Bute (Phenylbutazone, Equi-bute®, VetriBute™) for Horses

Stephanie Howe, DVM
By Stephanie Howe, DVM on Nov. 7, 2022

In This Article


PetMD’s medications content was written and reviewed by veterinary professionals to answer your most common questions about how medications function, their side effects, and what species they are prescribed for. This content shouldn’t take the place of advice by your vet.

What Is Bute (phenylbutazone) for Horses?

Bute is short for phenylbutazone, a non-steroidal anti-inflammatory (NSAID) prescription medication. Bute is FDA approved for use in horses to treat inflammatory conditions associated with the musculoskeletal system. Many different formulations of this product are available, including tablets, injectable, powder, and paste.

It is important to note which product you are using and refer to the product label for additional information. The use of this medication is prohibited in lactating dairy cattle and animals intended for human consumption.

How Bute (phenylbutazone) Works in Horses

Bute is a non-selective NSAID. It blocks the body’s COX- 2 pathway, which lowers the production of natural chemicals that trigger inflammation, thereby reducing fever and offering pain relief. Due to its non-selective property, Bute also blocks the COX-1 pathway, which can cause the major side effects associated with digestion, kidney health, and clotting.

Bute (phenylbutazone) Directions for Horses

Since there are many formulations of Bute, it is important that you closely follow the directions on the drug label or as provided by your veterinarian.

Your veterinarian will determine the appropriate dosage based the animal’s weight, condition, and other medications they may be prescribed. When given by mouth, Bute is usually given once or twice daily with food. Note, when administering oral paste, your animal’s mouth should be empty.

Missed a Dose?

Speak with your veterinarian about what to do if you forget to give a dose of Bute. Generally, they will advise you to give it when you remember or, if it is almost time for your next dose, to skip the missed dose and resume your normal dosing schedule. In most cases, do not give extra or double doses.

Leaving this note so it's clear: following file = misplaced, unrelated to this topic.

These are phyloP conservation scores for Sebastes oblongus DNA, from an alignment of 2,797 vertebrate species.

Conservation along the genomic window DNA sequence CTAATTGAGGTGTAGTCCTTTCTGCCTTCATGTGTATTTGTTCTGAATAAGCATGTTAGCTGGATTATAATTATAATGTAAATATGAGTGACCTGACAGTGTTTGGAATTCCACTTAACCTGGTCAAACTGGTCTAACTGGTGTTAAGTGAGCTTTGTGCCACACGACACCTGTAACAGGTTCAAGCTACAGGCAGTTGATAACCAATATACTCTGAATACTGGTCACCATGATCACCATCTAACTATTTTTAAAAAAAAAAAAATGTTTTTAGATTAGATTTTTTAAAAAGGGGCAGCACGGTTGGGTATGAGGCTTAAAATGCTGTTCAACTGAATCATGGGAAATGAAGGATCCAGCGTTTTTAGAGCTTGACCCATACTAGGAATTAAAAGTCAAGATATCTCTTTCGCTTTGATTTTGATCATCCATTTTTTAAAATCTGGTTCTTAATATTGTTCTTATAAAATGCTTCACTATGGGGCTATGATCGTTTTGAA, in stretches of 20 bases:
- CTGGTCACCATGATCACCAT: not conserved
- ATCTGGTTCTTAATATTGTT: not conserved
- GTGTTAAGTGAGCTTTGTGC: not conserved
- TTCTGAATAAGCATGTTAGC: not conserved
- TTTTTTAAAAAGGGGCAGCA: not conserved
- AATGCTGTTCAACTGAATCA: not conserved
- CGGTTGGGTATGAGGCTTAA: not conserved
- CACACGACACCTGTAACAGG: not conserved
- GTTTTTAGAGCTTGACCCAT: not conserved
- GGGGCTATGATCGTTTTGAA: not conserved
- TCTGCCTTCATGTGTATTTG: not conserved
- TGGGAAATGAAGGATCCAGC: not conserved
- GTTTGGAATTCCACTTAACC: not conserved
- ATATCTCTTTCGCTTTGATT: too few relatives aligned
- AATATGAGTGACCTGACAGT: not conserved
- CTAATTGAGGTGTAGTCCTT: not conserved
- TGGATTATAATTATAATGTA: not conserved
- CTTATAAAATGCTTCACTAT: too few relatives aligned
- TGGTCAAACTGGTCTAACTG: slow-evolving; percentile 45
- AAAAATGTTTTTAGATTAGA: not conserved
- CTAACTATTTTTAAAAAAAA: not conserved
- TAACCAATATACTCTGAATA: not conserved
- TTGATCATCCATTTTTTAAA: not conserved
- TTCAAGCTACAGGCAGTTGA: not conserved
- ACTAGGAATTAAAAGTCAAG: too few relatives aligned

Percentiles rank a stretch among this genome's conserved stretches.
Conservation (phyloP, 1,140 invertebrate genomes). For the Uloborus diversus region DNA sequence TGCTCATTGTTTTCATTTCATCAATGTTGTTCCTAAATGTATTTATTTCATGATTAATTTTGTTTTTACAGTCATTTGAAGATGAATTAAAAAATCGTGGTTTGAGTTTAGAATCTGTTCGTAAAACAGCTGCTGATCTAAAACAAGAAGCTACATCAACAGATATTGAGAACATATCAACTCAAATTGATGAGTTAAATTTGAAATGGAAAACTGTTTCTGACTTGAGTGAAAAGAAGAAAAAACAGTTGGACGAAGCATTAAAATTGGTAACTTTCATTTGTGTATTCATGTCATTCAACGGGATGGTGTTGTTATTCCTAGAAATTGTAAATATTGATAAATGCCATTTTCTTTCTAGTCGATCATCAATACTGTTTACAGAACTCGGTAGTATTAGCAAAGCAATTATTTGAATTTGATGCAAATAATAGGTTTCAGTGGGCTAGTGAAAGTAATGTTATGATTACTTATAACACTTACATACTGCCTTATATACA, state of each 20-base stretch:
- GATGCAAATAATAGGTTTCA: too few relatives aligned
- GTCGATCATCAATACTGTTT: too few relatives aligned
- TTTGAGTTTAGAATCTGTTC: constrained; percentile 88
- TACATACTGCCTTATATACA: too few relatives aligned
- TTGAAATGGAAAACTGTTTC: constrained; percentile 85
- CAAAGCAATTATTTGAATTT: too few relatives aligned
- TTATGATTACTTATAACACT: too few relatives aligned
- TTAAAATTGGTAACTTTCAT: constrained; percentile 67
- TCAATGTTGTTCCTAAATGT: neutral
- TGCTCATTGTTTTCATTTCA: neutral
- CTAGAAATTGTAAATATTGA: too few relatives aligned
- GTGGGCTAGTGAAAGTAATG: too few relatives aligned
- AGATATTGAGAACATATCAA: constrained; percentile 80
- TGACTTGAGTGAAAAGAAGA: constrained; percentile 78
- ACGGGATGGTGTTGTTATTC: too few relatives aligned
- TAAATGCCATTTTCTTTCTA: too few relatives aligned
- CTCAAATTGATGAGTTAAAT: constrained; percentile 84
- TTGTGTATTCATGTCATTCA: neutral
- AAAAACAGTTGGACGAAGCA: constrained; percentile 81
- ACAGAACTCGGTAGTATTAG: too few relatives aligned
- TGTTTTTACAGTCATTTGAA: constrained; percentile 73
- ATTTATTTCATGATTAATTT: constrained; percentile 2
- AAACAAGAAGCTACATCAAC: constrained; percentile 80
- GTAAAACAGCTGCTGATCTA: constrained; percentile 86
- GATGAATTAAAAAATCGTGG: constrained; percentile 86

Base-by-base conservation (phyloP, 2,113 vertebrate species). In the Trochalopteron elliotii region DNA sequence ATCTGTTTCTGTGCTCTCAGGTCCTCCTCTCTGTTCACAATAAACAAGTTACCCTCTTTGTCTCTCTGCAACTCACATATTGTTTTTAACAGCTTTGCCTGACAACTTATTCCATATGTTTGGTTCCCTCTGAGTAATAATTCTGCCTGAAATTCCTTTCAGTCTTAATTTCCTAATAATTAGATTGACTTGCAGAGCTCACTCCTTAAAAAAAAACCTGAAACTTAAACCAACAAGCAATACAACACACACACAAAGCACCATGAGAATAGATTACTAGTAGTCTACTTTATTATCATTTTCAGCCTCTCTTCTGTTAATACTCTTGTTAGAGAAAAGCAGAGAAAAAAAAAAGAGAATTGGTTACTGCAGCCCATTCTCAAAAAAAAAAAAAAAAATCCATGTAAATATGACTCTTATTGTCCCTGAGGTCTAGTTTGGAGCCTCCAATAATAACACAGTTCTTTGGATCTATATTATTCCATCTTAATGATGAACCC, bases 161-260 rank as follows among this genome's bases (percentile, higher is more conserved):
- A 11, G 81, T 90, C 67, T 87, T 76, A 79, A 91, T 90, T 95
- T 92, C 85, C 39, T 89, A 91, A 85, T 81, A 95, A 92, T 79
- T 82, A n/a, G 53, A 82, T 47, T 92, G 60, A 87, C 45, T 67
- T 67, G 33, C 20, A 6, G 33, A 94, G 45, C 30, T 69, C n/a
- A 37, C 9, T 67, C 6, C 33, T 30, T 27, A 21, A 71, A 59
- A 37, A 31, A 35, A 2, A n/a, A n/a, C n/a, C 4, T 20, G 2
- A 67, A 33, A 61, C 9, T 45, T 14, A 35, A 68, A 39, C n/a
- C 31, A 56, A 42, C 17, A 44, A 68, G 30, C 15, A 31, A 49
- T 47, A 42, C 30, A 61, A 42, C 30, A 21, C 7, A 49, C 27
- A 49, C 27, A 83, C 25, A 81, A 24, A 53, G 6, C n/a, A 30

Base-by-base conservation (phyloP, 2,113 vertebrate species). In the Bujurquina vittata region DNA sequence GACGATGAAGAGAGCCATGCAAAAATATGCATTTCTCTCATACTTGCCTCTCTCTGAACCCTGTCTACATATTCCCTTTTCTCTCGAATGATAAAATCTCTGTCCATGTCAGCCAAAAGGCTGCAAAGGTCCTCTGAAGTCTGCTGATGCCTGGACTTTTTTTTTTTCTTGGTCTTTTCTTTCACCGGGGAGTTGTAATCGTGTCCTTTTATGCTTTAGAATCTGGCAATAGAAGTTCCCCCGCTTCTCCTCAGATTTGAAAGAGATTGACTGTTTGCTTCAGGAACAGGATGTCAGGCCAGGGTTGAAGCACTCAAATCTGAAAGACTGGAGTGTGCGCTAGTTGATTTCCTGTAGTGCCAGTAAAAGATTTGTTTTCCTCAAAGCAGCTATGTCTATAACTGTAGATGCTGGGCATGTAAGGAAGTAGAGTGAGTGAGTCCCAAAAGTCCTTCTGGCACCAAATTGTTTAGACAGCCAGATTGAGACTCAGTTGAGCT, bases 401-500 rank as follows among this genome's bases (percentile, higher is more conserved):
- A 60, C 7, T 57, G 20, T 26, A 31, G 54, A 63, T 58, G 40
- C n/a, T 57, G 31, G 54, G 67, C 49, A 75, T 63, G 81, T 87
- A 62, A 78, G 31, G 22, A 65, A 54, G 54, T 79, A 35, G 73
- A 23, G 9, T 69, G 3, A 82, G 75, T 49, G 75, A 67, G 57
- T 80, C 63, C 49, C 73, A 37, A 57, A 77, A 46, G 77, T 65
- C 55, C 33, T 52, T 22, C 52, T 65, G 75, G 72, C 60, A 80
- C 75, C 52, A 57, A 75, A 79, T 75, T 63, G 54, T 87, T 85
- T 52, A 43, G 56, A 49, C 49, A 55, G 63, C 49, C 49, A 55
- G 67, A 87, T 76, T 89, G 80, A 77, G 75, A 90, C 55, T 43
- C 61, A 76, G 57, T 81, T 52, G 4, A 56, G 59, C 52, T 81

Possible Side Effects of Bute (phenylbutazone) in Horses

Bute is generally well tolerated in horses. Possible side effects include:

  • Mouth or stomach ulcers

  • Right dorsal colitis – which can present as diarrhea, dehydration, lethargy, decreased appetite, dark mucus membranes and/or increased heart rate

  • Kidney disease

  • Diarrhea

  • Black or tarry stool

  • Loss of appetite

  • Hypoproteinemia (low blood protein levels) which can present as weight loss or swelling of the limbs (edema)

When this medication is given as an injection, swelling, inflammation, and wound formation at the injection site is possible.

Stop administering Bute at the first sign of gastrointestinal upset, jaundice or blood dyscrasia (abnormal condition or disease of the blood) and speak with your veterinarian.

If you believe your pet may be experiencing any other side effects, consult your veterinarian.

Human Side Effects

Bute is not approved for use in humans. If you accidentally ingest this medication, immediately seek medical attention or call or the national Poison Control Center hotline at 800-222-1222.


While no specific monitoring is required for this medication, your veterinarian may recommend routine testing depending on your pet’s individual needs, other medications they may be on, and/or the issue that initially caused your pet to be placed on this medication. For example, to guard against agranulocytosis (low white blood cell count), your veterinarian may recommend conducting routine blood counts at weekly intervals during the early phase of therapy and at intervals of two weeks thereafter.

If your horse needs to be on an NSAID long-term, your veterinarian may wish to discuss alternative medication options or the use of digestive system protective medications while on this medication.

Call Your Vet If:

  • Severe side effects are seen (see above)

  • Your animal's condition worsens or does not improve with treatment

  • You see or suspect an overdose

  • You have additional questions or concerns about the use of Bute

Bute (phenylbutazone) Overdose Information in Horses

The most common symptoms of an overdose are:

  • Colic

  • Loss of appetite

  • Stumbling/incoordination

  • Depression

  • Kidney disease

  • Diarrhea/Colitis

  • Black or tarry stools

If you suspect an overdose or a small animal gets into this medication, immediately contact your veterinarian, seek emergency veterinary care, or contact an animal poison control center. Consultation fees often apply.

Pet Poison Helpline (855) 764-7661

ASPCA Animal Poison Control (888) 426-4435

Bute (phenylbutazone) Storage for Horses

Please see individual packaging for product-specific storage recommendations.

Carefully dispose of used needles in accordance with all federal, state, and local environmental laws.

Keep out of reach of children and pets.

Bute (phenylbutazone) FAQs

Do I need a prescription to buy Bute for horses?

Yes, you will need a prescription for this medication. While there are products available over the counter referred to as “bute-less”, they may not be effective depending on your animal’s condition.

No vet writer or qualified reviewer has received any compensation from the manufacturer of the medication as part of creating this article. All content contained in this article is sourced from public sources or the manufacturer.

Featured Image: iStock.com/Irina Orlova

Stephanie Howe, DVM


Stephanie Howe, DVM


Dr. Stephanie Howe graduated from the University of Florida College of Veterinary Medicine in 2011, after receiving a Bachelor of Science...

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